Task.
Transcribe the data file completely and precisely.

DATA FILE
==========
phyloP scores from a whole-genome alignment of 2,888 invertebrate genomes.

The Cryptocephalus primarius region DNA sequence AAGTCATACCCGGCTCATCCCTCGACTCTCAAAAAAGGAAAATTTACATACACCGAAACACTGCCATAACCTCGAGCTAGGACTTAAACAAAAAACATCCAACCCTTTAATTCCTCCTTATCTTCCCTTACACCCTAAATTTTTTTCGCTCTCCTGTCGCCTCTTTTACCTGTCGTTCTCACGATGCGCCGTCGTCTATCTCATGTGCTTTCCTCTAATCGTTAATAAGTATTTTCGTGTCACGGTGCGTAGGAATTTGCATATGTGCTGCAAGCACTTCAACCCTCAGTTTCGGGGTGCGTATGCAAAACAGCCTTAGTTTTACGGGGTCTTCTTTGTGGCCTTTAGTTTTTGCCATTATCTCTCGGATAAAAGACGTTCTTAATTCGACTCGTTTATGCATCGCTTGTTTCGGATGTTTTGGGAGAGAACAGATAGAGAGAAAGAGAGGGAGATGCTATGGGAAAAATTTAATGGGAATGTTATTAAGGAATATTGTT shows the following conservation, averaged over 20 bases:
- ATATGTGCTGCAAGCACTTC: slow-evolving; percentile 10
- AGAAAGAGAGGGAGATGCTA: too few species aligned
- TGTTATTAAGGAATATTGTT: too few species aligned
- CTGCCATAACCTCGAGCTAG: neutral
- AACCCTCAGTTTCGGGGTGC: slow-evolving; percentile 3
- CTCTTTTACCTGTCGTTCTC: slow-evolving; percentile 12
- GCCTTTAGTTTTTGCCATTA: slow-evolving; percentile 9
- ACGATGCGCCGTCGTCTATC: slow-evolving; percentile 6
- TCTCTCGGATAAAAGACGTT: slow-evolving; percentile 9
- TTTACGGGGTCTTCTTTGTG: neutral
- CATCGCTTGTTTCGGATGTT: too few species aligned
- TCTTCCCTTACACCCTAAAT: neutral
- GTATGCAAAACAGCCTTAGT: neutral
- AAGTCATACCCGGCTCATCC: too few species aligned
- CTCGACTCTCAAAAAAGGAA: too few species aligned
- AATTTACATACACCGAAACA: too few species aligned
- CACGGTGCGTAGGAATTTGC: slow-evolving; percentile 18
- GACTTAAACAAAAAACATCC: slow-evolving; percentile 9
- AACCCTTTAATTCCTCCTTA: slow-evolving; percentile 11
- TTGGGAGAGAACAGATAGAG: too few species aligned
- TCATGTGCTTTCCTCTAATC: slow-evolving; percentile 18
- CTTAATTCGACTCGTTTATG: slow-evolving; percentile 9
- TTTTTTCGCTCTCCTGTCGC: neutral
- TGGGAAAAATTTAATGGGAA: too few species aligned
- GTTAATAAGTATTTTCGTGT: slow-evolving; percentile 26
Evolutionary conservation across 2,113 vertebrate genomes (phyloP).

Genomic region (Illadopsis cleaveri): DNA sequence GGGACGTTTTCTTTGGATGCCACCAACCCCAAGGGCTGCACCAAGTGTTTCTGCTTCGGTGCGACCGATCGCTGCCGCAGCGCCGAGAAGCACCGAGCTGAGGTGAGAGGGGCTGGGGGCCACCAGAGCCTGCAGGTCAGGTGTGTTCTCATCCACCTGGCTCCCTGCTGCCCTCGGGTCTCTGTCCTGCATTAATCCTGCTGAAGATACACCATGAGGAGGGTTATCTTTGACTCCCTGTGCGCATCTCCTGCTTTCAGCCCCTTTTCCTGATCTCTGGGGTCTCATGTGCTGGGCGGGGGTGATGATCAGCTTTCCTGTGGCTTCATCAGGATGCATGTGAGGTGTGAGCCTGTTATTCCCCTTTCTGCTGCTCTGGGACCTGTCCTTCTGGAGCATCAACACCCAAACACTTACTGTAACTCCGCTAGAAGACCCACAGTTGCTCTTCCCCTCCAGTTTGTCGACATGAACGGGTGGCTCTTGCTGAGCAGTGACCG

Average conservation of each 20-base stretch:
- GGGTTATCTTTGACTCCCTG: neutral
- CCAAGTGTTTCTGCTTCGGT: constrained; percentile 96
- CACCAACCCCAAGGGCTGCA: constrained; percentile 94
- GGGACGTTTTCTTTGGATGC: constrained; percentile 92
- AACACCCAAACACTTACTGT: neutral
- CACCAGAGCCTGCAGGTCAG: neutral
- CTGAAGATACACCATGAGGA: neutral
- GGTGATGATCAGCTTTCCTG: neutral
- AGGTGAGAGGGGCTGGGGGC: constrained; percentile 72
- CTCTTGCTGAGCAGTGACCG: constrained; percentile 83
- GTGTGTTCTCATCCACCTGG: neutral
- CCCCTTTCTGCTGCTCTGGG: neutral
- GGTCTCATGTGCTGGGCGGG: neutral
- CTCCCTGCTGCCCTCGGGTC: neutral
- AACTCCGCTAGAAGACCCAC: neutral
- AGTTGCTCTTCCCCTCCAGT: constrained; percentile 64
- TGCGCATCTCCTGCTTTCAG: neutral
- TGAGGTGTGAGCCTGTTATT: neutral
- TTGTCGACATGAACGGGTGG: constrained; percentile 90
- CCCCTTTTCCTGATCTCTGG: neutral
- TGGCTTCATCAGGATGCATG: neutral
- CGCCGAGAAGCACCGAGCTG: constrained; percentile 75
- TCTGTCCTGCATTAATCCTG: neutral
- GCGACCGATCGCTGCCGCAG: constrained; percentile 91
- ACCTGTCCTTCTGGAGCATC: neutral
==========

phyloP scores from a whole-genome alignment of 2,888 invertebrate genomes.

The Cryptocephalus primarius region DNA sequence AAGTCATACCCGGCTCATCCCTCGACTCTCAAAAAAGGAAAATTTACATACACCGAAACACTGCCATAACCTCGAGCTAGGACTTAAACAAAAAACATCCAACCCTTTAATTCCTCCTTATCTTCCCTTACACCCTAAATTTTTTTCGCTCTCCTGTCGCCTCTTTTACCTGTCGTTCTCACGATGCGCCGTCGTCTATCTCATGTGCTTTCCTCTAATCGTTAATAAGTATTTTCGTGTCACGGTGCGTAGGAATTTGCATATGTGCTGCAAGCACTTCAACCCTCAGTTTCGGGGTGCGTATGCAAAACAGCCTTAGTTTTACGGGGTCTTCTTTGTGGCCTTTAGTTTTTGCCATTATCTCTCGGATAAAAGACGTTCTTAATTCGACTCGTTTATGCATCGCTTGTTTCGGATGTTTTGGGAGAGAACAGATAGAGAGAAAGAGAGGGAGATGCTATGGGAAAAATTTAATGGGAATGTTATTAAGGAATATTGTT shows the following conservation, averaged over 20 bases:
- ATATGTGCTGCAAGCACTTC: slow-evolving; percentile 10
- AGAAAGAGAGGGAGATGCTA: too few species aligned
- TGTTATTAAGGAATATTGTT: too few species aligned
- CTGCCATAACCTCGAGCTAG: neutral
- AACCCTCAGTTTCGGGGTGC: slow-evolving; percentile 3
- CTCTTTTACCTGTCGTTCTC: slow-evolving; percentile 12
- GCCTTTAGTTTTTGCCATTA: slow-evolving; percentile 9
- ACGATGCGCCGTCGTCTATC: slow-evolving; percentile 6
- TCTCTCGGATAAAAGACGTT: slow-evolving; percentile 9
- TTTACGGGGTCTTCTTTGTG: neutral
- CATCGCTTGTTTCGGATGTT: too few species aligned
- TCTTCCCTTACACCCTAAAT: neutral
- GTATGCAAAACAGCCTTAGT: neutral
- AAGTCATACCCGGCTCATCC: too few species aligned
- CTCGACTCTCAAAAAAGGAA: too few species aligned
- AATTTACATACACCGAAACA: too few species aligned
- CACGGTGCGTAGGAATTTGC: slow-evolving; percentile 18
- GACTTAAACAAAAAACATCC: slow-evolving; percentile 9
- AACCCTTTAATTCCTCCTTA: slow-evolving; percentile 11
- TTGGGAGAGAACAGATAGAG: too few species aligned
- TCATGTGCTTTCCTCTAATC: slow-evolving; percentile 18
- CTTAATTCGACTCGTTTATG: slow-evolving; percentile 9
- TTTTTTCGCTCTCCTGTCGC: neutral
- TGGGAAAAATTTAATGGGAA: too few species aligned
- GTTAATAAGTATTTTCGTGT: slow-evolving; percentile 26
Evolutionary conservation across 2,113 vertebrate genomes (phyloP).

Genomic region (Illadopsis cleaveri): DNA sequence GGGACGTTTTCTTTGGATGCCACCAACCCCAAGGGCTGCACCAAGTGTTTCTGCTTCGGTGCGACCGATCGCTGCCGCAGCGCCGAGAAGCACCGAGCTGAGGTGAGAGGGGCTGGGGGCCACCAGAGCCTGCAGGTCAGGTGTGTTCTCATCCACCTGGCTCCCTGCTGCCCTCGGGTCTCTGTCCTGCATTAATCCTGCTGAAGATACACCATGAGGAGGGTTATCTTTGACTCCCTGTGCGCATCTCCTGCTTTCAGCCCCTTTTCCTGATCTCTGGGGTCTCATGTGCTGGGCGGGGGTGATGATCAGCTTTCCTGTGGCTTCATCAGGATGCATGTGAGGTGTGAGCCTGTTATTCCCCTTTCTGCTGCTCTGGGACCTGTCCTTCTGGAGCATCAACACCCAAACACTTACTGTAACTCCGCTAGAAGACCCACAGTTGCTCTTCCCCTCCAGTTTGTCGACATGAACGGGTGGCTCTTGCTGAGCAGTGACCG

Average conservation of each 20-base stretch:
- GGGTTATCTTTGACTCCCTG: neutral
- CCAAGTGTTTCTGCTTCGGT: constrained; percentile 96
- CACCAACCCCAAGGGCTGCA: constrained; percentile 94
- GGGACGTTTTCTTTGGATGC: constrained; percentile 92
- AACACCCAAACACTTACTGT: neutral
- CACCAGAGCCTGCAGGTCAG: neutral
- CTGAAGATACACCATGAGGA: neutral
- GGTGATGATCAGCTTTCCTG: neutral
- AGGTGAGAGGGGCTGGGGGC: constrained; percentile 72
- CTCTTGCTGAGCAGTGACCG: constrained; percentile 83
- GTGTGTTCTCATCCACCTGG: neutral
- CCCCTTTCTGCTGCTCTGGG: neutral
- GGTCTCATGTGCTGGGCGGG: neutral
- CTCCCTGCTGCCCTCGGGTC: neutral
- AACTCCGCTAGAAGACCCAC: neutral
- AGTTGCTCTTCCCCTCCAGT: constrained; percentile 64
- TGCGCATCTCCTGCTTTCAG: neutral
- TGAGGTGTGAGCCTGTTATT: neutral
- TTGTCGACATGAACGGGTGG: constrained; percentile 90
- CCCCTTTTCCTGATCTCTGG: neutral
- TGGCTTCATCAGGATGCATG: neutral
- CGCCGAGAAGCACCGAGCTG: constrained; percentile 75
- TCTGTCCTGCATTAATCCTG: neutral
- GCGACCGATCGCTGCCGCAG: constrained; percentile 91
- ACCTGTCCTTCTGGAGCATC: neutral